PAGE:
IRAN: Ron Paul said it is not worth going to war against Iran to prevent them from gaining nuclear weapons. Intervention would have to go through Congress, because the Commander-in-Chief cannot make that decision. What is going on right now is the same war propaganda used against Iraq. If a Declaration of War is made, you fight to win, and get it over with. Romney would support the Iranian dissidents who took to the streets and would impose sanctions. He said Obama should have made it clear we will take military action to keep Iran from obtaining nuclear weapons. If Obama is re-elected, he predicted Iran will gain nuclear weapon, but if Romney is chosen, they will not. In addition to crippling sanctions, he would encourage regime change, and if that fails, he would use military force. Perry would sanction the Iranian Central Bank and shut down their economy. Santorum said Iran must not get a nuclear weapon. He hopes we have been acting covertly to make sure it does not happen. He wants to work with Israel and let them take out Iran’s nuclear capabilities, like they did in Iraq and Syria. Gingrich would maximize covert operations to block and disrupt the Iranian program. He would take out their scientists. He would coordinate his efforts with Israel. Cain would assist the Iranian opposition who are trying to overthrow the regime. Because Iran uses oil as a weapon, he wants U.S. energy independence. He would put economic pressure on Iran through sanctions. He would deploy ballistic missile defense Aegis warships in the Persian Gulf.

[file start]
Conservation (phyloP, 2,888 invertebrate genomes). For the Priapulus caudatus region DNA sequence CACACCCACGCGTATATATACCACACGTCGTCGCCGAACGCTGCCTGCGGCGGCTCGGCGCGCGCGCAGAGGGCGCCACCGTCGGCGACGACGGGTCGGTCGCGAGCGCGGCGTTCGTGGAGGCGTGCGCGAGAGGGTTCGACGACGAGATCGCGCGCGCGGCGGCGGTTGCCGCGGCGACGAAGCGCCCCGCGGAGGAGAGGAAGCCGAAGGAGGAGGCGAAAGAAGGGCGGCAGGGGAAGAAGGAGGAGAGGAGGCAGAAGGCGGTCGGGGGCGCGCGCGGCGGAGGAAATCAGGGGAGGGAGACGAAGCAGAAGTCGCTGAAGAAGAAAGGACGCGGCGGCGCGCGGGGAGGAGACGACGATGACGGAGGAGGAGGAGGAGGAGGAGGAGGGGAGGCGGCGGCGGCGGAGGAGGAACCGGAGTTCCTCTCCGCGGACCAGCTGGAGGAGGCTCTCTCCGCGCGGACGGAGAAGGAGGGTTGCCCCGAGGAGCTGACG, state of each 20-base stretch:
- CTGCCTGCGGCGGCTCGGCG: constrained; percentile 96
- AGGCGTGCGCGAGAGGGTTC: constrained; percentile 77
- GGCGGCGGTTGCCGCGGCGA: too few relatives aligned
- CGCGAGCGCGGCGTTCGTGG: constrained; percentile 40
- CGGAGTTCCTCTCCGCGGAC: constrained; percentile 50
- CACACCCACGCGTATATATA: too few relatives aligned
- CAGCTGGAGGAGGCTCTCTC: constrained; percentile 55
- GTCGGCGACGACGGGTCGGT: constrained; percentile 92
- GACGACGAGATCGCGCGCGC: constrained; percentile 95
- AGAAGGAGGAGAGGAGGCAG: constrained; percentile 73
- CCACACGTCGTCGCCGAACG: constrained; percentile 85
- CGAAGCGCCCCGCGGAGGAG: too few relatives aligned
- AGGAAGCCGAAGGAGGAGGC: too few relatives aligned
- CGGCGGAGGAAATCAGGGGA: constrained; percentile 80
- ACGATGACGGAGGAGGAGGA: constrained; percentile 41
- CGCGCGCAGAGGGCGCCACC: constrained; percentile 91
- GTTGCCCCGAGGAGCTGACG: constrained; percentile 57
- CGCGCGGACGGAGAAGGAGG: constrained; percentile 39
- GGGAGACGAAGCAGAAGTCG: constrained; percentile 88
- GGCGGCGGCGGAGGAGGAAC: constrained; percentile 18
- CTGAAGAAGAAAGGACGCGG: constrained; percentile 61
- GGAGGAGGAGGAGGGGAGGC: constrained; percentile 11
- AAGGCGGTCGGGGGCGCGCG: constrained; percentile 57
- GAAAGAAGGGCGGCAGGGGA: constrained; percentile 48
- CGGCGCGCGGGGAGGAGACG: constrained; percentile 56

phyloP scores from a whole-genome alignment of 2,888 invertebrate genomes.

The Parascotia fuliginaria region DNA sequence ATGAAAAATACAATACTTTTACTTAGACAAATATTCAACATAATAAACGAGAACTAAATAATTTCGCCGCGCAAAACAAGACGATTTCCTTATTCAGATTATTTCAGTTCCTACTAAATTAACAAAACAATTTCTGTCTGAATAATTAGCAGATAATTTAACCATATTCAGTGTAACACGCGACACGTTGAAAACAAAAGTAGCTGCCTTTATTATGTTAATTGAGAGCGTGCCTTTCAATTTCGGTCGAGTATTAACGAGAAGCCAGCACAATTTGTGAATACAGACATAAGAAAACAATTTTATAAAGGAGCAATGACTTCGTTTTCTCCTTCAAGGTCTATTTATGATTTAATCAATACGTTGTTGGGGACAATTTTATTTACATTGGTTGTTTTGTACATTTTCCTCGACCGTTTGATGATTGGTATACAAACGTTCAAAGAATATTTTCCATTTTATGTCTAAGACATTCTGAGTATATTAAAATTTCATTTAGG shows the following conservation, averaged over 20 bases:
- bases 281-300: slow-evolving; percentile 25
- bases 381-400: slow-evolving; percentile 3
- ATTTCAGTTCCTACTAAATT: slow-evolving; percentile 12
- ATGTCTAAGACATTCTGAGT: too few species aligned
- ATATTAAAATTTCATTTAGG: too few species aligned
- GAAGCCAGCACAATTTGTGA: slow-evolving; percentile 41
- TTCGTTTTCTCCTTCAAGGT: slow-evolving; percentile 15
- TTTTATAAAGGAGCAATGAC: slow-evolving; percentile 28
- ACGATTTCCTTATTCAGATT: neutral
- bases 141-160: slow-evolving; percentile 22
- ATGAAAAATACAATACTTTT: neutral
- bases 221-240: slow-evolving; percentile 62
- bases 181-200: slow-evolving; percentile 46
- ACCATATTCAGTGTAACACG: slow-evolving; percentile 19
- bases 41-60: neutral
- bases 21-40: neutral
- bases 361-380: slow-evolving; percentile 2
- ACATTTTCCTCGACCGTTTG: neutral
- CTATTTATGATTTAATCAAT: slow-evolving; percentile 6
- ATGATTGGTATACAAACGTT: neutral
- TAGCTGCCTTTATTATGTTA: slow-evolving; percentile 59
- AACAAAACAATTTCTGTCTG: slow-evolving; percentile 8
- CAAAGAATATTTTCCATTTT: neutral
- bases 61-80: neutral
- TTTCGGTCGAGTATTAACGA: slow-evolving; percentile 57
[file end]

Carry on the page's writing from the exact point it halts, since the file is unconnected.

ARAB SPRING: Cain thinks Obama was on the wrong side in nearly every Arab Spring situation. He thinks Obama mishandled the revolutions. Our relationship with Egypt may not survive, because the Muslim Brotherhood may gain control. Obama said the President of Yemen must go, even though he is our friend.

SYRIA: Ron Paul said the Syrians need to deal with Syria. It is a tragedy many died, but we would only get in trouble if we got into it. We should support self-determination. Romney said it is time for the Assad dictatorship to end. We should help with covert activities. He said Syria is an ally of Iran, and we should aid Turkey and Saudi Arabia. Gingrich said it was good the Arab League suspended Syria. The administration dumped Egypt’s Mubarek in a heartbeat, but did not go after Assad. He would take covert action against Assad.